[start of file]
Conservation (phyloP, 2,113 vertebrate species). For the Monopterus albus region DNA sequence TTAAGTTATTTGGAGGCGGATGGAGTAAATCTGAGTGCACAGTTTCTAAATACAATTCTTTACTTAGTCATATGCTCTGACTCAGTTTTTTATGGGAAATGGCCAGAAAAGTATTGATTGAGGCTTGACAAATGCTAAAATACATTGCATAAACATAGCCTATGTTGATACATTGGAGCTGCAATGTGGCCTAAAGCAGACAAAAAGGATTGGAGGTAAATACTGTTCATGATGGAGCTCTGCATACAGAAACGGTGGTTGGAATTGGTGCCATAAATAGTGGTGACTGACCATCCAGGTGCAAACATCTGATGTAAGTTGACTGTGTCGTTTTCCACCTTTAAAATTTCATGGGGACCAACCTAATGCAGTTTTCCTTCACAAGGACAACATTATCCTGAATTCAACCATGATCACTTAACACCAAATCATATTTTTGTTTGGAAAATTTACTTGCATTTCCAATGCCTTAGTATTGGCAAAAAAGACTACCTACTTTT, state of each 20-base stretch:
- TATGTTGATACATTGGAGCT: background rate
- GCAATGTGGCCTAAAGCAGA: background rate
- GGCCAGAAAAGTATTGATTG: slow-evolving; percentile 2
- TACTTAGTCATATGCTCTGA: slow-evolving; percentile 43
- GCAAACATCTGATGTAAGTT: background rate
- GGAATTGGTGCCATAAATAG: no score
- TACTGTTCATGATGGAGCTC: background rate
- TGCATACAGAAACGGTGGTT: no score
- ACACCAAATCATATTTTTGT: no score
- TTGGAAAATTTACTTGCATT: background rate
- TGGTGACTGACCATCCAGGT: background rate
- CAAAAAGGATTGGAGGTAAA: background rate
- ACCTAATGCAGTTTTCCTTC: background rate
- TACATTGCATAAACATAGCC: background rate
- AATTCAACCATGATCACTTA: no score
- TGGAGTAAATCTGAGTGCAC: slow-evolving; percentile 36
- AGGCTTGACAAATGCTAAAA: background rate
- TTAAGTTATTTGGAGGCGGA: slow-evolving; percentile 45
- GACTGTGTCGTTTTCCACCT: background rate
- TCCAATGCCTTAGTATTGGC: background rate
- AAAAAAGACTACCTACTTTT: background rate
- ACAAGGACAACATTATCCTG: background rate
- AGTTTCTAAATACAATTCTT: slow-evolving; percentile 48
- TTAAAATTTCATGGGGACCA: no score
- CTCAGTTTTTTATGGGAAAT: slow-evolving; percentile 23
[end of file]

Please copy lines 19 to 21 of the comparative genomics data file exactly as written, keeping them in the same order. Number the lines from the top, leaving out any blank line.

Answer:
- TTAAGTTATTTGGAGGCGGA: slow-evolving; percentile 45
- GACTGTGTCGTTTTCCACCT: background rate
- TCCAATGCCTTAGTATTGGC: background rate